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Oil and Gas

UPDATE 1-NRG unit, San Antonio settle nuclear dispute

* CPS Energy retains small stake in project

* Agreement to put project back in running for DOE loan

* NRG to pay CPS once project gains federal support

(Adds comment, detail, byline)

By Eileen O’Grady

HOUSTON, Feb 17 (Reuters) - NRG Energy Inc's NRG.N nuclear development unit and CPS Energy of San Antonio have settled an ownership dispute over the $10 billion development of two nuclear reactors in Texas, giving the project a second chance, the companies said on Wednesday.

CPS will reduce its stake in the two-unit nuclear expansion project to 7.625 percent from 50 percent for payments of more than $80 million.

Nuclear Innovation North America (NINA), a partnership between NRG and Toshiba Corp 6502.T, will retain a 92.375 percent ownership stake, assume full control and development costs going forward for the proposed South Texas Project units 3 and 4, according to a press release.

“With this agreement, we can continue developing one of the leading nuclear power projects in the country,” Steve Winn, NINA chief executive, said in a release.

The agreement, subject to CPS board action, will settle a lawsuit CPS brought late last year that NRG said threatened the project’s “once-in-a-lifetime” chance to obtain a federal loan guarantee. Without federal support, NRG officials said the project would be suspended, forcing NRG to take a $400 million write-off.

Winn said the settlement “will once again put us in contention for a Department of Energy loan guarantee and ensure we have no conflicts preventing new partners from joining the project.”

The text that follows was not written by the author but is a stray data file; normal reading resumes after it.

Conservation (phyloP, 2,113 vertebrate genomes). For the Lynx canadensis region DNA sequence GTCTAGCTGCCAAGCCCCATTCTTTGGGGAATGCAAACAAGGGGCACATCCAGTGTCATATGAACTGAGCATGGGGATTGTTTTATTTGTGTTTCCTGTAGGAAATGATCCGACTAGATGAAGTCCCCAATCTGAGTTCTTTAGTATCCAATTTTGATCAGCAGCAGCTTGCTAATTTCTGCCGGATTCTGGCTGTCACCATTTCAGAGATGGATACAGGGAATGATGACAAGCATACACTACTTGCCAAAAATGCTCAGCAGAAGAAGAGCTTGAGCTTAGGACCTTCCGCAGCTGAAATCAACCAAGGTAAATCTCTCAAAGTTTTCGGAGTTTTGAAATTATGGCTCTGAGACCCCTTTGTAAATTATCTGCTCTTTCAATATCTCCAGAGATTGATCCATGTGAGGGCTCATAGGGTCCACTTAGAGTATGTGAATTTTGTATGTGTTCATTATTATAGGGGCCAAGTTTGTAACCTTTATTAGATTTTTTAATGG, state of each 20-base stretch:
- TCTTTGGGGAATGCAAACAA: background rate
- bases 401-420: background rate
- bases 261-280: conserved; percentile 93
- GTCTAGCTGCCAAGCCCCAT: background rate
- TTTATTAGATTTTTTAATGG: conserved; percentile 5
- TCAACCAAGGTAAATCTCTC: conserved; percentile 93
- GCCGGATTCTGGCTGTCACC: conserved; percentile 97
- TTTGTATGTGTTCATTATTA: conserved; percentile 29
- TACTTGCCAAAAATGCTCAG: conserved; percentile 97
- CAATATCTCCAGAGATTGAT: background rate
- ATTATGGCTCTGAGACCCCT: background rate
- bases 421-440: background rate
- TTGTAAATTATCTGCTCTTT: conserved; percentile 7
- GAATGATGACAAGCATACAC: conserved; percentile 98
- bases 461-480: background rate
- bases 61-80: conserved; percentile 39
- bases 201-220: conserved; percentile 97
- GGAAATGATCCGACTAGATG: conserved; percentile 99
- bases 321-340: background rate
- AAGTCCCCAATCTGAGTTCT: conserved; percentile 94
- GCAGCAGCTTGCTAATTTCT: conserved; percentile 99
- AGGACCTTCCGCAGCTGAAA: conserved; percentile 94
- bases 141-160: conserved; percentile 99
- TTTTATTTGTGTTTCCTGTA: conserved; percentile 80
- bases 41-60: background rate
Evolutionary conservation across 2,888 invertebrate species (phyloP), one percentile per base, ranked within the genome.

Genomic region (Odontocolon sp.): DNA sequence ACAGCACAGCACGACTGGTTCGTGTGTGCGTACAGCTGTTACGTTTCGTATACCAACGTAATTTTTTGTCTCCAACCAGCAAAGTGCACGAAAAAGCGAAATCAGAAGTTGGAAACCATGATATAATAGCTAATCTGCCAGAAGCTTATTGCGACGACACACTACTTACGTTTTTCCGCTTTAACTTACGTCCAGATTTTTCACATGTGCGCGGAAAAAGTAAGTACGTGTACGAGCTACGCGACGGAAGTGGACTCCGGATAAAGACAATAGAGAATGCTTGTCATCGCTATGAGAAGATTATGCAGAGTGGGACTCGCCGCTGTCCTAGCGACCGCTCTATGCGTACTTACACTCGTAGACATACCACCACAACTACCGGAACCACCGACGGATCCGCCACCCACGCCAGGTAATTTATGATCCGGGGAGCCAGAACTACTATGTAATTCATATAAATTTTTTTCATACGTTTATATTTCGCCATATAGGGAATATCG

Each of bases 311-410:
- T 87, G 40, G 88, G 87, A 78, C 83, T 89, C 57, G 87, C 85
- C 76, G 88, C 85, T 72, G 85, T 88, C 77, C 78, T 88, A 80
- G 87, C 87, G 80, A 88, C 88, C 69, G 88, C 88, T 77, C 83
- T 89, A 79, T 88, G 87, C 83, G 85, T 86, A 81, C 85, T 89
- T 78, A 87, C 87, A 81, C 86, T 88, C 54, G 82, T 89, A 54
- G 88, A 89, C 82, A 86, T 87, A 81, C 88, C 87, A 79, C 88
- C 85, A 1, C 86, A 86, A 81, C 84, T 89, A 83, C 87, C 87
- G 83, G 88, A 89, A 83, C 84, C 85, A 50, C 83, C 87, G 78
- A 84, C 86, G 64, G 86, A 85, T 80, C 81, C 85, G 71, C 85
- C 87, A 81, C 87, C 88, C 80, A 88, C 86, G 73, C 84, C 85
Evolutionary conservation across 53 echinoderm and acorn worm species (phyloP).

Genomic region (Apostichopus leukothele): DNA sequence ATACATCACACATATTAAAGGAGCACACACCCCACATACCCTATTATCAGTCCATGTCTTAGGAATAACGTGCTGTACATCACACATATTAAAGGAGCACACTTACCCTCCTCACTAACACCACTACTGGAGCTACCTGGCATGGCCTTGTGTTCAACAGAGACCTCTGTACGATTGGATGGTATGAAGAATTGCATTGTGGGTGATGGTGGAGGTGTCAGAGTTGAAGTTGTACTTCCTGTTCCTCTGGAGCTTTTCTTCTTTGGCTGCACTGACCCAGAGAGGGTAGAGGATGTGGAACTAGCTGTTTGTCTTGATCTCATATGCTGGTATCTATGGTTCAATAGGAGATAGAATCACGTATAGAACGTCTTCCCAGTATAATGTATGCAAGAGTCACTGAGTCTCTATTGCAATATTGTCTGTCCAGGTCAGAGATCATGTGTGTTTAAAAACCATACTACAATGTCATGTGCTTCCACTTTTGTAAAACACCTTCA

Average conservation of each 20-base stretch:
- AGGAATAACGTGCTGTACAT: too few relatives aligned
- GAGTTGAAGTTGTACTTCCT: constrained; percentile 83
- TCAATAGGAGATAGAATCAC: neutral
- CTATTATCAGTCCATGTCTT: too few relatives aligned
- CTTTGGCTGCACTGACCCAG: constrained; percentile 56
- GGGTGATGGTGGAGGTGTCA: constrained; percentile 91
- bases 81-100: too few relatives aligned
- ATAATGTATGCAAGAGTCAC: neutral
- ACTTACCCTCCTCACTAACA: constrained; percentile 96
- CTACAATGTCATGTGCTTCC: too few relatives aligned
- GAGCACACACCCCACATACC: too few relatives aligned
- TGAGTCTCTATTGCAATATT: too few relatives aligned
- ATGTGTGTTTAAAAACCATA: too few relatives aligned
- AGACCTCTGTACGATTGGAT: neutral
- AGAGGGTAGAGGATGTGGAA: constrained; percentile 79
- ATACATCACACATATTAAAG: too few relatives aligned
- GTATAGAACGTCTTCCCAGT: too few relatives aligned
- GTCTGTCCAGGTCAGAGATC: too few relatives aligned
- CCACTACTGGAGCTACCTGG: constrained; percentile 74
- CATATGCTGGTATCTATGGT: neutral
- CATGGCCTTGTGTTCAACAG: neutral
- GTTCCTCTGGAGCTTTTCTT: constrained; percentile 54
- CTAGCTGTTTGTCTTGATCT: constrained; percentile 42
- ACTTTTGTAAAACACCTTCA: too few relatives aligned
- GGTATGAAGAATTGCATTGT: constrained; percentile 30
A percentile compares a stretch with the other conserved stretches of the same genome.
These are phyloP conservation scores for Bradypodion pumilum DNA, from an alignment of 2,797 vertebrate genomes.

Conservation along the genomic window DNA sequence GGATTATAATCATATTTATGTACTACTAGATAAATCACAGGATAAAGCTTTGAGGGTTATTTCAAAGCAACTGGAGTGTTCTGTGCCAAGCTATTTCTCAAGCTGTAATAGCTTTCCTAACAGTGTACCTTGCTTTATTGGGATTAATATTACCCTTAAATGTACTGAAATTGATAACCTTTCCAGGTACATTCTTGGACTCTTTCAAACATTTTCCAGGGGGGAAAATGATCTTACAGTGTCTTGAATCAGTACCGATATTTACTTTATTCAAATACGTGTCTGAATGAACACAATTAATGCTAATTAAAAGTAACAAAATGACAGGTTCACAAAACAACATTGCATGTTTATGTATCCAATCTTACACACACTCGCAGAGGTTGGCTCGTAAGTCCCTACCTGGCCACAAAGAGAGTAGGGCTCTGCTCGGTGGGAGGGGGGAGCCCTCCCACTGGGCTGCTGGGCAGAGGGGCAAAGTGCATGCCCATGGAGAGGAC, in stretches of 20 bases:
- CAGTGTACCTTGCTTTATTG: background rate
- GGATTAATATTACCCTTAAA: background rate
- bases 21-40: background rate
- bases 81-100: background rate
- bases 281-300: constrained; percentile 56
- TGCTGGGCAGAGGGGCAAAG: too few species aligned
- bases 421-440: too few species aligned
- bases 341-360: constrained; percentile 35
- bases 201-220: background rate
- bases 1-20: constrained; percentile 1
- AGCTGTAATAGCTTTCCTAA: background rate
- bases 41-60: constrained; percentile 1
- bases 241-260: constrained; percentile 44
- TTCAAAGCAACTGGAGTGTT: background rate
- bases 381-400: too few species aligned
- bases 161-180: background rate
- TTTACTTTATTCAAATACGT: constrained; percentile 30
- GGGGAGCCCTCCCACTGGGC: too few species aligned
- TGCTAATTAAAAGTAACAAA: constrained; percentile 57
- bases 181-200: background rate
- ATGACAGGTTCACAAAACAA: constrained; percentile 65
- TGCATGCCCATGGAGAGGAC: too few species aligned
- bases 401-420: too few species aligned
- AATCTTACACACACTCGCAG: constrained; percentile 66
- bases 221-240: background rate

On Tuesday, President Barack Obama said Atlanta-based Southern Co SO.N would receive the first DOE loan commitment of $8.3 billion, nearly half the current loan pool of $18.5 billion, to build two new reactors in Georgia.

A U.S. nuclear energy resurgence is viewed as critical to reduce the power industry’s emissions of carbon dioxide, a greenhouse gas blamed for global warming. No nuclear reactors have been started in the U.S. since the 1979 Three Mile Island nuclear plant accident.

NRG spokesman Dave Knox on Tuesday said the positive settlement discussions, if successful, could put the South Texas Project expansion “clearly in lead position for the second loan guarantee.”

Both sides credited Texas Public Utility Commission Chairman Barry Smitherman with helping the parties reach a settlement, following a judge’s initial order to negotiate.

CPS joined NINA as a 50-50 partner in the plan to build two new reactors, but the relationship turned sour last fall after rising cost projections surfaced, creating friction between the utility and San Antonio’ elected leaders.

The utility decided to cut its participation to better match the city’s future power needs, then sued NRG to clarify its obligations to withdraw.

The settlement calls for NRG to pay CPS $80 million in two payments, but only after the project obtains federal loan backing. NRG will also contribute $10 million over four years to assist CPS Energy customers.

“This agreement extracts the maximum value for our community at this stage of the project’s development,” said CPS Energy Acting General Manager Jelynne LeBlanc Burley in a statement.

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